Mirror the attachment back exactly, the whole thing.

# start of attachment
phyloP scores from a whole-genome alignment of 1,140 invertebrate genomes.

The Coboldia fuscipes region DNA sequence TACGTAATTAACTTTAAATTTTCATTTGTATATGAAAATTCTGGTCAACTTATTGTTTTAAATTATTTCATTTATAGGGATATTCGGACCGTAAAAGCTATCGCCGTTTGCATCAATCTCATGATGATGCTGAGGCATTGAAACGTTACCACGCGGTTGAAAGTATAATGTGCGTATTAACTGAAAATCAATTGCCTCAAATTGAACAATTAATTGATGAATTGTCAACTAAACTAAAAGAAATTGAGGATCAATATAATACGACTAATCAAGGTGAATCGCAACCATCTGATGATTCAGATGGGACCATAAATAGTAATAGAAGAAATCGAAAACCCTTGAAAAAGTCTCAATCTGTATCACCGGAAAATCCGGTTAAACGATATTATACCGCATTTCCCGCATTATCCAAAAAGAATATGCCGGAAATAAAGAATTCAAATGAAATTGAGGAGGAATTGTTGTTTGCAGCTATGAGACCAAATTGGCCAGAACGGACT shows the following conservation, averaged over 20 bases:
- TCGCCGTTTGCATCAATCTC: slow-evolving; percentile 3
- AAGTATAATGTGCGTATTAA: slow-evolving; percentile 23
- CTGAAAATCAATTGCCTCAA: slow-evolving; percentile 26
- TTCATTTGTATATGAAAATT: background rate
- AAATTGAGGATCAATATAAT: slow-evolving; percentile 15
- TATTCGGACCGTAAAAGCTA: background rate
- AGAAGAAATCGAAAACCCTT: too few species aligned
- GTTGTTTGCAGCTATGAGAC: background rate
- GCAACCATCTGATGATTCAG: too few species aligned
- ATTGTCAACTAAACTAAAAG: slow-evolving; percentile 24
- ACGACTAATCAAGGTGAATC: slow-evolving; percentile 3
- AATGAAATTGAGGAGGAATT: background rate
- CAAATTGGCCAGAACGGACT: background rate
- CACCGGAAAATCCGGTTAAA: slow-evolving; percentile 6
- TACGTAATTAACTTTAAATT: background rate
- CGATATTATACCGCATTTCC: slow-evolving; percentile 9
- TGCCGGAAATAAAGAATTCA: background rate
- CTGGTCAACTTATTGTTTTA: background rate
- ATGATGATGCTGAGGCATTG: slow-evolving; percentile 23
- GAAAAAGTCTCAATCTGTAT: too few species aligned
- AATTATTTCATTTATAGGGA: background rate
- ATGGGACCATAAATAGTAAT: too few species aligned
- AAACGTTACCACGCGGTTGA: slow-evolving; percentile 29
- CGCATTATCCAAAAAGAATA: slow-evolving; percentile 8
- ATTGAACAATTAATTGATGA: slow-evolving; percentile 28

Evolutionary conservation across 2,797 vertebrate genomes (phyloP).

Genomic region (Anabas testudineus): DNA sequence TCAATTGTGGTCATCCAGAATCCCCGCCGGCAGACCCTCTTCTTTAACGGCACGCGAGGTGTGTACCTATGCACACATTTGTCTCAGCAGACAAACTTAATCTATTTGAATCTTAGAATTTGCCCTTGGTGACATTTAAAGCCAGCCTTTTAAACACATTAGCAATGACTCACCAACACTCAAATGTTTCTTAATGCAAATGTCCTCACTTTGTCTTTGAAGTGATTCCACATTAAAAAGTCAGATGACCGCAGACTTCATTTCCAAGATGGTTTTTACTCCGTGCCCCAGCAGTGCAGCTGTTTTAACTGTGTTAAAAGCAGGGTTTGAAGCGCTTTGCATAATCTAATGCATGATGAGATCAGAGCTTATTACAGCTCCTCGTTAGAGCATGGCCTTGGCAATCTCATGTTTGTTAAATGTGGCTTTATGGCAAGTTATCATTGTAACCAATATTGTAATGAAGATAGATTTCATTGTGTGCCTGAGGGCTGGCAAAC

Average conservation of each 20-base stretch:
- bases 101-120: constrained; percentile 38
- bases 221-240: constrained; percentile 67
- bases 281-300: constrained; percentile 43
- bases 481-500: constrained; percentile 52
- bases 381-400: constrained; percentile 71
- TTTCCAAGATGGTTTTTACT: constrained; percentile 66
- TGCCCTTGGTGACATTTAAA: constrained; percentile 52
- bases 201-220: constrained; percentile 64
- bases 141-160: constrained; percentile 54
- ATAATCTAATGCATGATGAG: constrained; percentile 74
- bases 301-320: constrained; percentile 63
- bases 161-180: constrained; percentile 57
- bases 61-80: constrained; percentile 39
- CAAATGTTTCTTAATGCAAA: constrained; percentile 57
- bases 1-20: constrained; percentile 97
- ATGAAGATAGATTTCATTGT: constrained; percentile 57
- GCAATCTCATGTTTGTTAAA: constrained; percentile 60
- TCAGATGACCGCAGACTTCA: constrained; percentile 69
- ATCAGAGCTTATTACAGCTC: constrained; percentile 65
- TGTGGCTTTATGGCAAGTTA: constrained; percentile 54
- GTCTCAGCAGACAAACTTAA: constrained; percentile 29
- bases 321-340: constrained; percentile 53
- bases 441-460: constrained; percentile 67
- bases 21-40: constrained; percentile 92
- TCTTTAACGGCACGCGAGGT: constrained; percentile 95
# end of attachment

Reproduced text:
phyloP scores from a whole-genome alignment of 1,140 invertebrate genomes.

The Coboldia fuscipes region DNA sequence TACGTAATTAACTTTAAATTTTCATTTGTATATGAAAATTCTGGTCAACTTATTGTTTTAAATTATTTCATTTATAGGGATATTCGGACCGTAAAAGCTATCGCCGTTTGCATCAATCTCATGATGATGCTGAGGCATTGAAACGTTACCACGCGGTTGAAAGTATAATGTGCGTATTAACTGAAAATCAATTGCCTCAAATTGAACAATTAATTGATGAATTGTCAACTAAACTAAAAGAAATTGAGGATCAATATAATACGACTAATCAAGGTGAATCGCAACCATCTGATGATTCAGATGGGACCATAAATAGTAATAGAAGAAATCGAAAACCCTTGAAAAAGTCTCAATCTGTATCACCGGAAAATCCGGTTAAACGATATTATACCGCATTTCCCGCATTATCCAAAAAGAATATGCCGGAAATAAAGAATTCAAATGAAATTGAGGAGGAATTGTTGTTTGCAGCTATGAGACCAAATTGGCCAGAACGGACT shows the following conservation, averaged over 20 bases:
- TCGCCGTTTGCATCAATCTC: slow-evolving; percentile 3
- AAGTATAATGTGCGTATTAA: slow-evolving; percentile 23
- CTGAAAATCAATTGCCTCAA: slow-evolving; percentile 26
- TTCATTTGTATATGAAAATT: background rate
- AAATTGAGGATCAATATAAT: slow-evolving; percentile 15
- TATTCGGACCGTAAAAGCTA: background rate
- AGAAGAAATCGAAAACCCTT: too few species aligned
- GTTGTTTGCAGCTATGAGAC: background rate
- GCAACCATCTGATGATTCAG: too few species aligned
- ATTGTCAACTAAACTAAAAG: slow-evolving; percentile 24
- ACGACTAATCAAGGTGAATC: slow-evolving; percentile 3
- AATGAAATTGAGGAGGAATT: background rate
- CAAATTGGCCAGAACGGACT: background rate
- CACCGGAAAATCCGGTTAAA: slow-evolving; percentile 6
- TACGTAATTAACTTTAAATT: background rate
- CGATATTATACCGCATTTCC: slow-evolving; percentile 9
- TGCCGGAAATAAAGAATTCA: background rate
- CTGGTCAACTTATTGTTTTA: background rate
- ATGATGATGCTGAGGCATTG: slow-evolving; percentile 23
- GAAAAAGTCTCAATCTGTAT: too few species aligned
- AATTATTTCATTTATAGGGA: background rate
- ATGGGACCATAAATAGTAAT: too few species aligned
- AAACGTTACCACGCGGTTGA: slow-evolving; percentile 29
- CGCATTATCCAAAAAGAATA: slow-evolving; percentile 8
- ATTGAACAATTAATTGATGA: slow-evolving; percentile 28

Evolutionary conservation across 2,797 vertebrate genomes (phyloP).

Genomic region (Anabas testudineus): DNA sequence TCAATTGTGGTCATCCAGAATCCCCGCCGGCAGACCCTCTTCTTTAACGGCACGCGAGGTGTGTACCTATGCACACATTTGTCTCAGCAGACAAACTTAATCTATTTGAATCTTAGAATTTGCCCTTGGTGACATTTAAAGCCAGCCTTTTAAACACATTAGCAATGACTCACCAACACTCAAATGTTTCTTAATGCAAATGTCCTCACTTTGTCTTTGAAGTGATTCCACATTAAAAAGTCAGATGACCGCAGACTTCATTTCCAAGATGGTTTTTACTCCGTGCCCCAGCAGTGCAGCTGTTTTAACTGTGTTAAAAGCAGGGTTTGAAGCGCTTTGCATAATCTAATGCATGATGAGATCAGAGCTTATTACAGCTCCTCGTTAGAGCATGGCCTTGGCAATCTCATGTTTGTTAAATGTGGCTTTATGGCAAGTTATCATTGTAACCAATATTGTAATGAAGATAGATTTCATTGTGTGCCTGAGGGCTGGCAAAC

Average conservation of each 20-base stretch:
- bases 101-120: constrained; percentile 38
- bases 221-240: constrained; percentile 67
- bases 281-300: constrained; percentile 43
- bases 481-500: constrained; percentile 52
- bases 381-400: constrained; percentile 71
- TTTCCAAGATGGTTTTTACT: constrained; percentile 66
- TGCCCTTGGTGACATTTAAA: constrained; percentile 52
- bases 201-220: constrained; percentile 64
- bases 141-160: constrained; percentile 54
- ATAATCTAATGCATGATGAG: constrained; percentile 74
- bases 301-320: constrained; percentile 63
- bases 161-180: constrained; percentile 57
- bases 61-80: constrained; percentile 39
- CAAATGTTTCTTAATGCAAA: constrained; percentile 57
- bases 1-20: constrained; percentile 97
- ATGAAGATAGATTTCATTGT: constrained; percentile 57
- GCAATCTCATGTTTGTTAAA: constrained; percentile 60
- TCAGATGACCGCAGACTTCA: constrained; percentile 69
- ATCAGAGCTTATTACAGCTC: constrained; percentile 65
- TGTGGCTTTATGGCAAGTTA: constrained; percentile 54
- GTCTCAGCAGACAAACTTAA: constrained; percentile 29
- bases 321-340: constrained; percentile 53
- bases 441-460: constrained; percentile 67
- bases 21-40: constrained; percentile 92
- TCTTTAACGGCACGCGAGGT: constrained; percentile 95